The global medical cannabis market was valued at $8.3 billion in 2017, and is projected to soar in value to $28b. by 2024, according to a recent report by Energias Market Research.
While Israel is world-renowned for pioneering cannabis cultivation and its extraction technologies, producers have been left frustrated in recent months as the government has repeatedly stalled on giving growers the green light to export.
However, a bill that was passed unanimously by the Knesset last month – providing for the export of medical cannabis and implementing regulations for the licensing of medical cannabis businesses – assured producers that the wait was nearly over.
Licenses will be exclusively granted by the Health Ministry and will require police approval.
“I have supported the export of medical cannabis from Israel all along, and I welcome the government’s approval today,” said Finance Minister Moshe Kahlon. “The export of medical cannabis will give the State of Israel a huge advantage in connecting research and development with agriculture and the cannabis industry, it will bring significant foreign currency revenues into the state and will maximize the advantages that the State of Israel possesses throughout the production chain.”
The government’s decision was based on a recommendation from the Interministerial Committee of the Finance and Health ministries in August 2017, to allow the export of cannabis for medical purposes. It estimated that the state could earn between NIS 1b.-NIS 4b. ($1.09b.) per year from such exports.
The committee cited the economic potential created by Israel’s many advantages in advanced regulation, research and development, clinical experience and unique climate that can be exploited by farmers, researchers and entrepreneurs to develop Israeli products for the international market.
“I supported the export of medical cannabis because of its economic contribution to the Israeli economy and following an agreement with the Finance Ministry to direct some of the resources to the health system,” said Deputy Health Minister Ya’acov Litzman.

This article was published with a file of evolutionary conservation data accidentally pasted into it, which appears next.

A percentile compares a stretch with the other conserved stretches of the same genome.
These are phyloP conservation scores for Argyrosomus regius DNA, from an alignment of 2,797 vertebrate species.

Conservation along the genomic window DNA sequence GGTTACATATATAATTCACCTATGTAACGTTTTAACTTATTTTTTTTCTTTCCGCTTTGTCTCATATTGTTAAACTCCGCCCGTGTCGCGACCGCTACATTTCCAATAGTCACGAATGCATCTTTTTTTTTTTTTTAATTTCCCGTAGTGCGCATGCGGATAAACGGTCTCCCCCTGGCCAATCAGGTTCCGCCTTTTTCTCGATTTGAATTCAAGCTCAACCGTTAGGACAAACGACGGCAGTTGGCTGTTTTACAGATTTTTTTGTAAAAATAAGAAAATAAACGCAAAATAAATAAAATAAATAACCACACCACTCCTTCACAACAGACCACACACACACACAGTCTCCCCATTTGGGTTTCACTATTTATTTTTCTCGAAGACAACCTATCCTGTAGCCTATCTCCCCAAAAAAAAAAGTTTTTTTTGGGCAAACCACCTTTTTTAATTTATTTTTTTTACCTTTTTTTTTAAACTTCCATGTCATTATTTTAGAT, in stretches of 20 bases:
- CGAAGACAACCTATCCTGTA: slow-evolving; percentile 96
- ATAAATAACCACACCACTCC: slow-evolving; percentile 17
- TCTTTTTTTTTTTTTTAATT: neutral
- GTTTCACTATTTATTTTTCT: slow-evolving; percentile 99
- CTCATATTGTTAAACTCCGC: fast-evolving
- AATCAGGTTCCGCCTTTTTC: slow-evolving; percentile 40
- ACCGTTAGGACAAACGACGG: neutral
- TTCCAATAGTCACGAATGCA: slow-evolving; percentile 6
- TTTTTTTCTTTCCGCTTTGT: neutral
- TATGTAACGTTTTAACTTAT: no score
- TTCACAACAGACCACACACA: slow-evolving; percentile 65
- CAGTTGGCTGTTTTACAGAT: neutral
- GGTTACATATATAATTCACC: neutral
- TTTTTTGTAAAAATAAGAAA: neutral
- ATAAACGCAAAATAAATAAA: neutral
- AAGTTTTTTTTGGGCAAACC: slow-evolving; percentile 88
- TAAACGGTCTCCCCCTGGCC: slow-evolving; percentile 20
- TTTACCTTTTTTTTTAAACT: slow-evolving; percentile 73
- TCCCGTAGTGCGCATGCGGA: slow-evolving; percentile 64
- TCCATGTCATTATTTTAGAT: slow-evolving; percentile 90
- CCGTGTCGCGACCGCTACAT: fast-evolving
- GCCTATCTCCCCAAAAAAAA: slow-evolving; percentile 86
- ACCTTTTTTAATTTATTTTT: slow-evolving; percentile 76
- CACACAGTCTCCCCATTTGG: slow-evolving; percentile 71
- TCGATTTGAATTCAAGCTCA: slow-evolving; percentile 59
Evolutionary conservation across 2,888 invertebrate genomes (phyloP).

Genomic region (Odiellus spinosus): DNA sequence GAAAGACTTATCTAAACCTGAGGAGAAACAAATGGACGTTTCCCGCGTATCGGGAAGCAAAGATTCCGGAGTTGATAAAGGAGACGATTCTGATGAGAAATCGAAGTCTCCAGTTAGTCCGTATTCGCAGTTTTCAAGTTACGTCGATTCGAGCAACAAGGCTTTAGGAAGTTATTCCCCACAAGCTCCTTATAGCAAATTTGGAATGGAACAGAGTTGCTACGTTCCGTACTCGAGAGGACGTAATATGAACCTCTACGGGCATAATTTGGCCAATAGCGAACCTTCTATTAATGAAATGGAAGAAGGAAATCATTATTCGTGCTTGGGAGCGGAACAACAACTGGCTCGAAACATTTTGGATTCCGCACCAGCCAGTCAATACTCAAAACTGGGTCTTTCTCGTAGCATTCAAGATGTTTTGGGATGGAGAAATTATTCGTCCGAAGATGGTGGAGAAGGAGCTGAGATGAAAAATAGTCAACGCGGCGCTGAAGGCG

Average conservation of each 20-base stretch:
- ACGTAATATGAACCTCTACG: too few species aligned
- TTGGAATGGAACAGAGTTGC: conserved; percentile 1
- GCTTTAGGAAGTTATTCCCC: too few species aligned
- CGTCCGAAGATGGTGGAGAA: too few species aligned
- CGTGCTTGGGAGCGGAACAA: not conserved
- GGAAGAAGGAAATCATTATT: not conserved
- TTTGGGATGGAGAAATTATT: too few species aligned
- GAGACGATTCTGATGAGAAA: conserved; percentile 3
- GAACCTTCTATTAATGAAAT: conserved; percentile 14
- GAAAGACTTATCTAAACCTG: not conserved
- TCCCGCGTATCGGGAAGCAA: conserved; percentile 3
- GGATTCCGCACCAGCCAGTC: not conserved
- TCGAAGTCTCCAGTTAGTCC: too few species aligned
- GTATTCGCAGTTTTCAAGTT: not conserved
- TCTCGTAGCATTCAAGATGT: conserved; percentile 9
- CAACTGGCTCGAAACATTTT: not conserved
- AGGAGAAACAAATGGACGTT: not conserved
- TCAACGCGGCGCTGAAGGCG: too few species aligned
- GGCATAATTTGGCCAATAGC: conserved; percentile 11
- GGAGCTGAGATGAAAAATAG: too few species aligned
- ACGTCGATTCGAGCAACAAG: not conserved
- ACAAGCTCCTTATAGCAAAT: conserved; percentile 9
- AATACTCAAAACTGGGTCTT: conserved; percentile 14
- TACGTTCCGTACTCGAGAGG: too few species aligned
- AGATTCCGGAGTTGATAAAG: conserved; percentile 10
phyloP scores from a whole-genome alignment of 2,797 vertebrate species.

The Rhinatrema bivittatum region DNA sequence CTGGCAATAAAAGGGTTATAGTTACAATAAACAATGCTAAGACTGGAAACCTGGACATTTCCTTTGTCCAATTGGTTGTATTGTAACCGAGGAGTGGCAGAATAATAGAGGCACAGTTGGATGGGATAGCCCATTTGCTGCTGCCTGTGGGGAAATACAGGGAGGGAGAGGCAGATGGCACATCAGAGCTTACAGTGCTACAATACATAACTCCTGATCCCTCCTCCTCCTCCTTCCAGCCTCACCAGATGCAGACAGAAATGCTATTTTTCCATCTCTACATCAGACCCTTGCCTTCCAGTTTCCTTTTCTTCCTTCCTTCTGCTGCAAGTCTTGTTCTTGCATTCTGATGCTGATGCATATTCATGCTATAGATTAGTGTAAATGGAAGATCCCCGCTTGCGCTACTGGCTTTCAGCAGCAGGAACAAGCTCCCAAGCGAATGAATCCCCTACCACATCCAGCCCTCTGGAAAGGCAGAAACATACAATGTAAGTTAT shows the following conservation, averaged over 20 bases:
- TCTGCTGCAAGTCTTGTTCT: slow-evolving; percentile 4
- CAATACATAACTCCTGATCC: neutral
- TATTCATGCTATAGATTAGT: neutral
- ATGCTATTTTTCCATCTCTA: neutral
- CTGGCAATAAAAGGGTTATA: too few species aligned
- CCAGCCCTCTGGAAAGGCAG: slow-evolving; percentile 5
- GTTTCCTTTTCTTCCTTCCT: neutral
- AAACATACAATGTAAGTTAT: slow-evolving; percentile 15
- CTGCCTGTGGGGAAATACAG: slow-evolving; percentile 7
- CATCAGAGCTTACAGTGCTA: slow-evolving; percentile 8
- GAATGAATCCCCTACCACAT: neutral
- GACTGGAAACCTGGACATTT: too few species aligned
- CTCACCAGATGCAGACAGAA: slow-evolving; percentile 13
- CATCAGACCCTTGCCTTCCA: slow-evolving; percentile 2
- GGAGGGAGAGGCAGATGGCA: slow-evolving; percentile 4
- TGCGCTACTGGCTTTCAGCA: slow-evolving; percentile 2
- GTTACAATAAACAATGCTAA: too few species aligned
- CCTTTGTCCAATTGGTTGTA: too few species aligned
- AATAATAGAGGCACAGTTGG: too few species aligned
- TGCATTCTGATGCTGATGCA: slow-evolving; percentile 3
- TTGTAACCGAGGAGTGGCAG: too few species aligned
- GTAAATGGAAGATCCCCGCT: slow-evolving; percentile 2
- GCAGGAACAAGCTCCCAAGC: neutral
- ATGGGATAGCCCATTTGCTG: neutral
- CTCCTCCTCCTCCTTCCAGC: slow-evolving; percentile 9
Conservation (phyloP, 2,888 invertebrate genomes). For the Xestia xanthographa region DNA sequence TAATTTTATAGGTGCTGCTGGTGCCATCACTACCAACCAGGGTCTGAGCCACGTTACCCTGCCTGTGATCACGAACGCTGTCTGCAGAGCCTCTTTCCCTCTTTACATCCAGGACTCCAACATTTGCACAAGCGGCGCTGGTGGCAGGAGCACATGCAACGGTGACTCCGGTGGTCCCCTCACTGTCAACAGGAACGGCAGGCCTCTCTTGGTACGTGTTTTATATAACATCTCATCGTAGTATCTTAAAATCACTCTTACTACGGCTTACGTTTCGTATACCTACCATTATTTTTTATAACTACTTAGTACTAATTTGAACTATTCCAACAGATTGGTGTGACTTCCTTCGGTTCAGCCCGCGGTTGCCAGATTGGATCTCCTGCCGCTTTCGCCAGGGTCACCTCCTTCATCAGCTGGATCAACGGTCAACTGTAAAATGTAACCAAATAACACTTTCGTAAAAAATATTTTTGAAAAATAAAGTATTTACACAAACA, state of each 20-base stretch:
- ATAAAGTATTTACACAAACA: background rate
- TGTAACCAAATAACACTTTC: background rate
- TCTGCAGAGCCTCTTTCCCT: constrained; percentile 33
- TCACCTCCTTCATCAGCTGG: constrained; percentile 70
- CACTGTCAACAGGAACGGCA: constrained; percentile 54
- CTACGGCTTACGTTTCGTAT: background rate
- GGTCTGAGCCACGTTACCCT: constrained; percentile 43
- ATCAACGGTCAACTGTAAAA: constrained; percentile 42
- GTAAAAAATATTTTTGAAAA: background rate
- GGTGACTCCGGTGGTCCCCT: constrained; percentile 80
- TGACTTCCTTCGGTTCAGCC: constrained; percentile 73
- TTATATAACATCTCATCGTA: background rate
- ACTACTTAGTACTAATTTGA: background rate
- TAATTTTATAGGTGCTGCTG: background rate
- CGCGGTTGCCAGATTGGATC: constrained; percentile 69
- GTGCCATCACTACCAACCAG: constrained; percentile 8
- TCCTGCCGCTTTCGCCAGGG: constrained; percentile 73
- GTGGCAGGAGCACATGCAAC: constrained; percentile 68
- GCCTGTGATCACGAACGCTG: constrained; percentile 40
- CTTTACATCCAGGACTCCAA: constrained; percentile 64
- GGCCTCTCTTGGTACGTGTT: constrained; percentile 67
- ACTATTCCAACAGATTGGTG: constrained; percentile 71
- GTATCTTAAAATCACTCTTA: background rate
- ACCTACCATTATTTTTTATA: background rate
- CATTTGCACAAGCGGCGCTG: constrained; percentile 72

“This is a dramatic step that was only approved after it passed all the necessary meticulous procedures by Israeli professionals, in full cooperation with the relevant government ministries,” he added.
Agriculture Minister Uri Ariel said the export approval constituted a “historic message to farmers of Israel, young farmers, to patients and the Israeli economy.”
There are currently eight companies cultivating cannabis for medical purposes in Israel, and dozens more have applied for approval to commence work in the field.
Shares of cannabis producers on the Tel Aviv Stock Exchange were buoyed by the announcement, and company executives welcomed the government’s decision, although some did so cautiously.
“We are thrilled by the government approval of medical cannabis exports from Israel,” said Cannassure Therapeutics chairman Nir Peles.
“We think our experienced management team together with a strategic collaborative agreement with a Hadassah hospital subsidiary – which includes distribution – places us at the forefront of the Israeli cannabis industry to seize business opportunities that will further benefit Cannassure Therapeutics and its shareholders,” Peles said.
Cann10 Chairman Yossi Bornstein said Israel’s success in approving exports does not end with the government’s decision.
“The great test is the time that will pass between the decision to write the regulations and the actual production,” he said.
“We hope that, contrary to the nature of Israeli bureaucracy, this won’t be a long process. Otherwise, the State of Israel will lose more precious time on its way to becoming an important player in the global industry.”
Another company hoping to benefit from the export approval is InterCure, a medical cannabis company chaired by former prime minister Ehud Barak.
“We welcome the decision to approve the export of medical cannabis and are convinced that this is positive news for the State of Israel,” said Barak. “InterCure, through Canndoc, is ready to export high-quality, pharma-grade medical cannabis to countries around the world and is pleased to accelerate production at its Israeli facilities to 100 tons.”
Adv. Hagit Weinstock of Tel Aviv-based Weinstock Zehavi & Co., a law firm that represents a range of Israeli and international investors and companies in the field, expects to see the first Israeli exports in three to four months.
“The primary market for Israeli exports will be in Europe, the biggest market in the world for medical cannabis,” Weinstock told The Jerusalem Post, highlighting Germany as a potential customer.
“Exports will be on the basis of contracts between companies in Israel, who require export permits, and European companies, who need import permits. We are dealing with drugs so everything is tightly regulated, but they want Israeli products because the regulations here are very strict, and they believe in Israel’s pharmaceutical and agriculture knowledge.”
According to Adv. Noam Goodman, a partner at DLA Piper Canada specializing in cannabinoids regulation, Israeli exporters could even hold an advantage over leading Canadian export firms in the key European cannabis market.
“Israel can export medical cannabis to European countries at a lower cost,” said Goodman.
“There are a couple reasons for this: the ability to grow, develop and process the product all in the same place, along with the geographical proximity between Israel and Europe. This sets Canada at a disadvantage, as Israel becomes one of the strongest exporters in the world.”